Kolowich, S. (2011) Opencourseware 2.0 Inside Higher Education, December 13
In my retrospective for e-learning in 2011, I complained that merely making content open to the public did not open access to students wanting qualifications from prestigious institutions. In fairness, I should have mentioned the MOOC on artificial intelligence by Stanford professors Peter Norvig and Sebastian Thrun. As Kolowich reports:
students are not only able to view the course materials and tune into recorded lectures for CS221: Introduction to Artificial Intelligence; they are also invited to take in-class quizzes, submit homework assignments, and gather for virtual office hours with the course’s two rock star instructors
This is definitely an excellent step towards greater open-ness, particularly as some other universities will recognize for credit successful completion of the proctored examination at the end of the course. Stanford’s computer science department plans to open up eight more courses next year in a similar way.
There are several interesting points to note about this experiment. First although other universities (such as the University of Freiburg in Germany) will recognise successful completion for credit, Stanford won’t unless the students are already admitted to Stanford. This, despite the fact that many of the external students do as well or better than registered Stanford students: ‘Stanford has been careful to make sure its name is left off the tokens of recognition that Norvig and Thrun plan to send to participants who successfully complete the A.I. course.’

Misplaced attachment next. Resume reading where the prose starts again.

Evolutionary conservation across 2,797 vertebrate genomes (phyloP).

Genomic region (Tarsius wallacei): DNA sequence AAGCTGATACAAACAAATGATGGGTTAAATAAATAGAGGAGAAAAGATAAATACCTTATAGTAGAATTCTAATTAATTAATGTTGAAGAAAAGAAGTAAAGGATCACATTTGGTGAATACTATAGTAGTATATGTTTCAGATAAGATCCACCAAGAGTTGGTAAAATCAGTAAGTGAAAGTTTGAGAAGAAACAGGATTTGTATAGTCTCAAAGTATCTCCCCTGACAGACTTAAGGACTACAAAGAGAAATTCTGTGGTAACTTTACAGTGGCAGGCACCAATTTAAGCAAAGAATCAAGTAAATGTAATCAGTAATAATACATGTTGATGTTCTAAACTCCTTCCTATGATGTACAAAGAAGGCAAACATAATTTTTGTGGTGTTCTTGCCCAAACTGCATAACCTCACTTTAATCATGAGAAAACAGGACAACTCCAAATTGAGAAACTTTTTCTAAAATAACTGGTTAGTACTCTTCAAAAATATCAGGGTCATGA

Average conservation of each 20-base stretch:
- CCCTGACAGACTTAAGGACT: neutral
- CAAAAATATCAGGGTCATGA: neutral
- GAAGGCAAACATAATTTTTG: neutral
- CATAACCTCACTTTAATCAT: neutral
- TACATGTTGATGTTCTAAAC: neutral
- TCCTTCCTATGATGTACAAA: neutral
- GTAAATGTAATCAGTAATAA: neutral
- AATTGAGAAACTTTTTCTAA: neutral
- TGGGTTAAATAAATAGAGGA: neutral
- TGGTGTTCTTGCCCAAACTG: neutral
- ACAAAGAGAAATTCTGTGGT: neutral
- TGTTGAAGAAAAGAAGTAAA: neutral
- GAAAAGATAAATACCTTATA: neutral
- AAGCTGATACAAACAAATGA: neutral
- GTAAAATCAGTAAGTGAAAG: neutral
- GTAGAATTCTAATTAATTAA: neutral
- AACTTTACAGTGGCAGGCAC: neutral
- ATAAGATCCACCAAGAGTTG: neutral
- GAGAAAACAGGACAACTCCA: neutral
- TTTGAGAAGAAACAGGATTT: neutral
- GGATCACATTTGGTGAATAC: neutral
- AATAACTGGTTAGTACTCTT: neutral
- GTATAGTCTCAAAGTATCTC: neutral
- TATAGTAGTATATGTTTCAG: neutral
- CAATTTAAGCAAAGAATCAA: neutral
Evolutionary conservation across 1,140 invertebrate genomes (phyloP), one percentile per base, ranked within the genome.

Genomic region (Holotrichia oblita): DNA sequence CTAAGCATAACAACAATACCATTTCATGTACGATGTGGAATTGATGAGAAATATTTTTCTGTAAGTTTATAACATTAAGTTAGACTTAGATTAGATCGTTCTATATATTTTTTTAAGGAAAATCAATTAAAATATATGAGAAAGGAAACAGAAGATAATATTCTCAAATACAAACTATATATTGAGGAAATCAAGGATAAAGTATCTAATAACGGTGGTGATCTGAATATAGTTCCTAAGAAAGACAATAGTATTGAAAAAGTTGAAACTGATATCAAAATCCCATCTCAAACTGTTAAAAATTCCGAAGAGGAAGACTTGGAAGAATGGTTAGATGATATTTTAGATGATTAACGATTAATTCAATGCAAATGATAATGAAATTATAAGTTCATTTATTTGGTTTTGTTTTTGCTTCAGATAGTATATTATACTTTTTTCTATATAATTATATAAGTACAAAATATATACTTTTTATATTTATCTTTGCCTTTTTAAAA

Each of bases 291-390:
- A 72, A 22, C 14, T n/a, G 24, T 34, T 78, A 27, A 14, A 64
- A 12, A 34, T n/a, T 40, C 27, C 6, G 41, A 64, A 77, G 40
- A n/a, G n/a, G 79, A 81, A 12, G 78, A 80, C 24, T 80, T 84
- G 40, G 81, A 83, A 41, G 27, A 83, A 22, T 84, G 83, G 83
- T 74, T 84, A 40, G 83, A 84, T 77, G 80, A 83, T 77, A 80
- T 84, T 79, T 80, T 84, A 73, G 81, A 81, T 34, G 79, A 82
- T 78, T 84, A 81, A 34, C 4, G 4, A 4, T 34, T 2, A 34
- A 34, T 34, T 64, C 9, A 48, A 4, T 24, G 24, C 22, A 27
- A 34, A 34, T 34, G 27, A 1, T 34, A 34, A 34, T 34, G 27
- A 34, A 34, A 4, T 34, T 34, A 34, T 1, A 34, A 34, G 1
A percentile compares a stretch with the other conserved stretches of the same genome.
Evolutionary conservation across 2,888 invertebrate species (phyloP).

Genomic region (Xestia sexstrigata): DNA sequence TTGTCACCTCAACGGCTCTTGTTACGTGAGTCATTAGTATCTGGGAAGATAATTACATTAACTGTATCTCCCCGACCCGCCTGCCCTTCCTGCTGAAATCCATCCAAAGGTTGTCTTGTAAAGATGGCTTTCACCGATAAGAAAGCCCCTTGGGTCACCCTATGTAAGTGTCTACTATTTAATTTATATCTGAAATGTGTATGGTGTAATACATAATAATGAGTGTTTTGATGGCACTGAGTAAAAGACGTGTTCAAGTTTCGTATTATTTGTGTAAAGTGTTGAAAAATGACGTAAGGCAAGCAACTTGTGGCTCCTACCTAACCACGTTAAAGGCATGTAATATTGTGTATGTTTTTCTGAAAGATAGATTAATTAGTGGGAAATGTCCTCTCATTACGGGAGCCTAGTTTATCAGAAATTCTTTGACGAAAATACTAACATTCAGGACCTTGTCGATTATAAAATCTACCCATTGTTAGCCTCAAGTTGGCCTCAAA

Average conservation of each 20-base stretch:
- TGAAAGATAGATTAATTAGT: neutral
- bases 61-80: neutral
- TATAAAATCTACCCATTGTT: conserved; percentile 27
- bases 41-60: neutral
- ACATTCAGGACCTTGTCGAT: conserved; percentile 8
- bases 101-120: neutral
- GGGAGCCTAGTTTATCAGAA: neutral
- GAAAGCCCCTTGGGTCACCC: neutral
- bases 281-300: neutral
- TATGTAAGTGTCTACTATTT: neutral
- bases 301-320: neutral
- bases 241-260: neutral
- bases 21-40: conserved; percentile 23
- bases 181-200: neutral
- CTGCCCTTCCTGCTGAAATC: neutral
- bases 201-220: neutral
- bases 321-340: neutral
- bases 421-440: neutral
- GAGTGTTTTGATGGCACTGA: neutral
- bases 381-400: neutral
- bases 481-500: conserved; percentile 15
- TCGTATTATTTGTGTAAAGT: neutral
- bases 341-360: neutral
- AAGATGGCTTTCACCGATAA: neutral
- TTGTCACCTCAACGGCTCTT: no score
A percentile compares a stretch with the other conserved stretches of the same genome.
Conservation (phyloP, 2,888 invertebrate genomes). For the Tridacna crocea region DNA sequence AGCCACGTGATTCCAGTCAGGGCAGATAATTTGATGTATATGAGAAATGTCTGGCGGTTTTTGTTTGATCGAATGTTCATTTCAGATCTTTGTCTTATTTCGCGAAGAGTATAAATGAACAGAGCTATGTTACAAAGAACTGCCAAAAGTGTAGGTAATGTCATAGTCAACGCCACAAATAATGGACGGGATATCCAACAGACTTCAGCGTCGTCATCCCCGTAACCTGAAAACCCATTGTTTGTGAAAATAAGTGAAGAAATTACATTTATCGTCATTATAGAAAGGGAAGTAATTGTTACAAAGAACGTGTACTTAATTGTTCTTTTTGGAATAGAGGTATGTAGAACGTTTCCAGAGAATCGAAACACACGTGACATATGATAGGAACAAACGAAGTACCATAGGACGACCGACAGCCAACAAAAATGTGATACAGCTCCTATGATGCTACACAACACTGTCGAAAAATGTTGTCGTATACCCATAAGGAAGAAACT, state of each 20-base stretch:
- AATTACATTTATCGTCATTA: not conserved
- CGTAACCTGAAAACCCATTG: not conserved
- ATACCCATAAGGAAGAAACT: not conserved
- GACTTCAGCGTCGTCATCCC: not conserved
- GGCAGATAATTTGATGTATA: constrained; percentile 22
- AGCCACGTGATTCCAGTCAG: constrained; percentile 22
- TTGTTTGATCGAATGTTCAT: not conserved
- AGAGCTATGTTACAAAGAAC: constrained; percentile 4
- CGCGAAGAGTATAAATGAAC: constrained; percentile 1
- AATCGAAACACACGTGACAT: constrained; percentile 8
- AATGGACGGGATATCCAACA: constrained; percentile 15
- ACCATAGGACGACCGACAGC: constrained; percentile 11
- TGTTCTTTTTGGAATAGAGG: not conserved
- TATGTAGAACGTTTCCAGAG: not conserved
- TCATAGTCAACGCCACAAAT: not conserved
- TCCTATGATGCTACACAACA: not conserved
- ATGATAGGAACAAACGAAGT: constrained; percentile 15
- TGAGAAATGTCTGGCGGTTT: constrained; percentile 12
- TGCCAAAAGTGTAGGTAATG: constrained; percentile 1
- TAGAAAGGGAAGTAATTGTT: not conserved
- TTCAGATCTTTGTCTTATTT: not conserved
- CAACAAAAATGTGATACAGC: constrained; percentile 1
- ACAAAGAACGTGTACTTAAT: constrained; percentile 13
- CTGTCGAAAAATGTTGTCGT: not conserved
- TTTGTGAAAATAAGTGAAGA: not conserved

This reminds me of when I was at UBC. We offered a post-graduate certificate in distributed learning to both UBC masters students and also to students from outside the university. When the certificate program was converted into a masters program, the UBC students who had successfully completed the certificate were allowed to carry their credits over to the masters program, but the non-UBC students who had done as well or better were not allowed by the Faculty of Graduate Studies to be admitted to the masters program unless they met the same entrance qualifications for grad school as the UBC students. In other words, it’s more important for elite universities to restrict entrance than to measure the quality of the output.
Another point to note is that Norvig and Thrun were able to manage the assessment only through computer-marked assignments. This works, they claim, for AI, but not for many other academic areas. Assessment is the main challenge to open courses. Institutions are unlikely to accept students assessed by examiners who are not part of or at least approved by the university, and without an army of qualified assessors, it becomes impractical to open up many courses for credit.
Nevertheless, for students already with good academic qualifications, a certificate signed by Norvig and Thrun may be as valuable as a degree, and it is clear that some other good quality institutions are also likely to accept such certificates for credit in a graduate program.
So well done, Norvig and Thrun, but less well done, Stanford University.